During the last quarter of this year, I decided to slow down with public speaking and ministry in order to recharge, rest, and focus on the family. This was something encouraged by Edric as well.
It was also a new season for me as a mom. Since our eldest son, Elijah, went through puberty and grew taller than me (to nearly Edric’s height), my understanding of parenting a young adult had to grow. I wanted to be present, emotionally and physically, to be able to minister to him as he dealt with the transition into young adulthood. Obviously my role in his transition was secondary to Edric, who modeled (and continues to model) manhood for him.
There were challenges with teaching Tiana as well, which required me to spend more time with her and to study how to be a better homeschool mom. So I dove into books and didn’t do as much writing in my blog. It felt like a time to channel my energies towards my kids, and to commit to be a learner myself — to re-learn how to parent, how to teach, and how to be still in order to spiritually and emotionally feed myself. My endometriosis seemed to be indicative of stress, too, according to my sister doctor, Carolyn, so I had to make lifestyle changes, exercise more, and eat healthier.
Therefore, this past quarter was quiet and enriching for me. I read a number of amazing books and enjoyed the reflection time. Slowing down presented me with many opportunities to observe my kids, pray more intentionally for them, and to adopt a growth mindset. How could I expect my children and other people around me to grow if I didn’t push myself to do the same?
When I look back on 2017, I had two big issues that I wrestled with almost everyday as a mother. The first was how to relate to Elijah, my young adult. I didn’t want to be overbearing but I didn’t want to stop being an influence on his life either. He still needed guidance from me and time with me. On the other spectrum, there was Tiana, who had learning struggles. As a mom, I had to grow in patience because I found myself getting irritated and annoyed more easily this year, and I knew that there was something wrong with my heart whenever I made hurtful comments, snapped at my kids, acted entitled or made them feel like they had disappointed me.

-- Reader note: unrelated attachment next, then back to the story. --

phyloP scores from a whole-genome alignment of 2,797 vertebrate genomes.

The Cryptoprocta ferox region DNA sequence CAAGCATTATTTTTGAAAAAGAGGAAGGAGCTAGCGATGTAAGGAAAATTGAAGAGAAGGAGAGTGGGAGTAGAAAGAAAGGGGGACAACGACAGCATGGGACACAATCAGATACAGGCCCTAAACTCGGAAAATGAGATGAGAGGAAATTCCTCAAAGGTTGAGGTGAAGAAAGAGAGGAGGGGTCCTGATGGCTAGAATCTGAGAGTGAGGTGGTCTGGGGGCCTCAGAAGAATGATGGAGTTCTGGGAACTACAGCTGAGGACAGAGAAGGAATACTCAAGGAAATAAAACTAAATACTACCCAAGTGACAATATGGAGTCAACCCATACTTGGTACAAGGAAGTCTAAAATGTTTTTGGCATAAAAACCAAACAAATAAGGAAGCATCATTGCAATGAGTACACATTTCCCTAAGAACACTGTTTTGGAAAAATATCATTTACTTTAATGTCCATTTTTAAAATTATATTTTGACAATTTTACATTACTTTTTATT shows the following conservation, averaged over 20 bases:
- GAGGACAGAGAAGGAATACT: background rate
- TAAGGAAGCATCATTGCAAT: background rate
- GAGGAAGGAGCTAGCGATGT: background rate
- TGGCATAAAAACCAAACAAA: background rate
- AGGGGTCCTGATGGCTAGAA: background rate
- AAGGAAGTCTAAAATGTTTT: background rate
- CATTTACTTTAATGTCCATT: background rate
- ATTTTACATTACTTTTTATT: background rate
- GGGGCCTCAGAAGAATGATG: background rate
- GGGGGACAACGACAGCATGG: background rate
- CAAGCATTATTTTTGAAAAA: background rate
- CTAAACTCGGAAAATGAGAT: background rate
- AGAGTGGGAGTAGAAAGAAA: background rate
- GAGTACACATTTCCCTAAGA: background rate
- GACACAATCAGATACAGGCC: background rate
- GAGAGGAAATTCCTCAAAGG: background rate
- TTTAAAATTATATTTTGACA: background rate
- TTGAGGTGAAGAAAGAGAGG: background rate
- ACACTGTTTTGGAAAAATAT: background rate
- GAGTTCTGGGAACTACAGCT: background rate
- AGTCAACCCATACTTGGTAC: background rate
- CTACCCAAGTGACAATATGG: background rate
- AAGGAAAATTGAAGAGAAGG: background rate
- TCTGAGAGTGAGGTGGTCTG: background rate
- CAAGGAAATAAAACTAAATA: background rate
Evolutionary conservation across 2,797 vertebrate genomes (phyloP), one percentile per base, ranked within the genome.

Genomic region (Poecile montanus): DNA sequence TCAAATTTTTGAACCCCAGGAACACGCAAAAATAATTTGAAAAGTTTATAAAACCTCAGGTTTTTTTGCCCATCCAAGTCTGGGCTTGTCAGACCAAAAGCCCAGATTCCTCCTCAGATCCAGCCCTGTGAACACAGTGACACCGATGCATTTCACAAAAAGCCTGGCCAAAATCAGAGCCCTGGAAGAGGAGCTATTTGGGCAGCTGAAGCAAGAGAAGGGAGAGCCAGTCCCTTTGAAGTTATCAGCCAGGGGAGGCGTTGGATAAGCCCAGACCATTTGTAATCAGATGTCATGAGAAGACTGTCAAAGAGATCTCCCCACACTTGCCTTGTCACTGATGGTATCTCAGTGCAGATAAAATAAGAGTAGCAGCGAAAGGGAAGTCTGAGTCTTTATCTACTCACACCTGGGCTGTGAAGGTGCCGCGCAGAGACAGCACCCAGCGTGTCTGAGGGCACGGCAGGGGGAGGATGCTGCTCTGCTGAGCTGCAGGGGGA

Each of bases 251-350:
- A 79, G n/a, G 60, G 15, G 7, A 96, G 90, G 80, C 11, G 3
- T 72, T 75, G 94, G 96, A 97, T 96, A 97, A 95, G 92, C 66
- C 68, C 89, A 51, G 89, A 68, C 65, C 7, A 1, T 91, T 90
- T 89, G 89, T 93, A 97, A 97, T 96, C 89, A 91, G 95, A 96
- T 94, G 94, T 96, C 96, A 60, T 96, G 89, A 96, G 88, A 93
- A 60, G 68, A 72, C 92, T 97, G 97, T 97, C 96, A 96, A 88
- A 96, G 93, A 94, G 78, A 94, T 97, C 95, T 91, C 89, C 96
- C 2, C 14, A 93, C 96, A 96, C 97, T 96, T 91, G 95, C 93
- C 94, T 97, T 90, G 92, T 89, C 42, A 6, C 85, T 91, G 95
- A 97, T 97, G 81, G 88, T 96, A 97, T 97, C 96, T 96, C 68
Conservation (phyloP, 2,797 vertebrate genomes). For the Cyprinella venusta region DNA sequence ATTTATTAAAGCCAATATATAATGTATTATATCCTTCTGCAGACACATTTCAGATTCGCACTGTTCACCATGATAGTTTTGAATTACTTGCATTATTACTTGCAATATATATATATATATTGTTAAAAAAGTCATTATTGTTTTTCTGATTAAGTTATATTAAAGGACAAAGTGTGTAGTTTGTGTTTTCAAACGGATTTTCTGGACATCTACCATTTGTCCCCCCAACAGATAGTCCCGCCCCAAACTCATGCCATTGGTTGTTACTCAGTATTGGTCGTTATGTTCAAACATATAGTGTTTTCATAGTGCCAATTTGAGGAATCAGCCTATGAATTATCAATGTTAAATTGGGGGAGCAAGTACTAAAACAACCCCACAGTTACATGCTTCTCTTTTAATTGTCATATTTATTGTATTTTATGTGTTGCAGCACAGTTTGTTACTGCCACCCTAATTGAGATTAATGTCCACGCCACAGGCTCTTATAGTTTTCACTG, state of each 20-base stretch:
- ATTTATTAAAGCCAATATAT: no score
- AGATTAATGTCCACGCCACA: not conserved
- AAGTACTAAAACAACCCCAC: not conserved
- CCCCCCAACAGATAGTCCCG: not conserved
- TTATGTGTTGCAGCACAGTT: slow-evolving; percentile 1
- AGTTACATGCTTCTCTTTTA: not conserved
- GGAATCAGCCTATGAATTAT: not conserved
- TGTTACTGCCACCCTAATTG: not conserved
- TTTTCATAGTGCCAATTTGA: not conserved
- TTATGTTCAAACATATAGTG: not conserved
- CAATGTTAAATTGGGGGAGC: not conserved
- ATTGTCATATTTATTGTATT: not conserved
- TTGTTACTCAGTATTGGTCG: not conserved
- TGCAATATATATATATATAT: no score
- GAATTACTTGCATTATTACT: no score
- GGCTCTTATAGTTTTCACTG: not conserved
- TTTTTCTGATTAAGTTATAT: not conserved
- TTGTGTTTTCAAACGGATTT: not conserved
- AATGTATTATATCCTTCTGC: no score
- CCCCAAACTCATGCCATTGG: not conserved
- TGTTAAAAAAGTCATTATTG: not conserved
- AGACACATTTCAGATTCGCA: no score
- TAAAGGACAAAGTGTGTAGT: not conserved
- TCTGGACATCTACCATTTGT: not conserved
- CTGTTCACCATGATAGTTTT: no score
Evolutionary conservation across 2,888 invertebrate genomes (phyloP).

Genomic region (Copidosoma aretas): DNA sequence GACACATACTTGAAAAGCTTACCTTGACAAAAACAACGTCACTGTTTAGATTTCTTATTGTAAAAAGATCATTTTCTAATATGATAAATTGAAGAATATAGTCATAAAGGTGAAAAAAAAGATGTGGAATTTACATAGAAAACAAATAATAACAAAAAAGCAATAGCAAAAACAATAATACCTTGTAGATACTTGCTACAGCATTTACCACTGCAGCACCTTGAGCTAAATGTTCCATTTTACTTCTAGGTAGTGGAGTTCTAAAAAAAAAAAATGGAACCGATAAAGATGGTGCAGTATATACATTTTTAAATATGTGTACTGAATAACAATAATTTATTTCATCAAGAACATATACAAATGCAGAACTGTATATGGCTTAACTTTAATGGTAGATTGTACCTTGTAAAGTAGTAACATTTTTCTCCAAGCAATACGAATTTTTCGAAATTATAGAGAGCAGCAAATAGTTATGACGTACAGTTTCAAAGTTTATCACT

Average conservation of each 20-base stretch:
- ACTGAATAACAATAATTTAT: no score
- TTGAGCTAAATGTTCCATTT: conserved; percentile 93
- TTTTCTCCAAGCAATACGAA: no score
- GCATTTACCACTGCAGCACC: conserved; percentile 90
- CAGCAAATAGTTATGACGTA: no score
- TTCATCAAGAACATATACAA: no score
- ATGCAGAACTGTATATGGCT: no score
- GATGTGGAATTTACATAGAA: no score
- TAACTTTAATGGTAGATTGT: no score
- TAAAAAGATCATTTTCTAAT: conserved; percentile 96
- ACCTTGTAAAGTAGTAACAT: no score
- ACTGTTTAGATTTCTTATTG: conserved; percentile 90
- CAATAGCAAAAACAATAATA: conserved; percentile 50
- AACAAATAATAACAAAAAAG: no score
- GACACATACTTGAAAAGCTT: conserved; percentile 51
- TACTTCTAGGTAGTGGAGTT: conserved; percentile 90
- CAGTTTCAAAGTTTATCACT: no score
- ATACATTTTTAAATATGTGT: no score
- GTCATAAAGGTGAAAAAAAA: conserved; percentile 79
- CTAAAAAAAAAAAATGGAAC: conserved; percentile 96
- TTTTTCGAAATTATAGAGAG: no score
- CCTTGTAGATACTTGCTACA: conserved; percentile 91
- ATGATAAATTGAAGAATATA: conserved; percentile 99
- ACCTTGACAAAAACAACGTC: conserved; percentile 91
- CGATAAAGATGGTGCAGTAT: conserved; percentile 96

We often blame our weaknesses on circumstances or people but the reality is these only expose what’s really in our hearts. As the Word of God explains, “A good person produces good things from the treasury of a good heart, and an evil person produces evil things from the treasury of an evil heart. What you say flows from what is in your heart.” (Luke 6:45)
It was humbling to be confronted by the ugly carnality inside me, the negative emotions that I would feel, and to come before the Lord and admit that I could not raise my kids or teach them without his grace and help. I felt lost at times, overcome by my own frustrations and feeling defeated.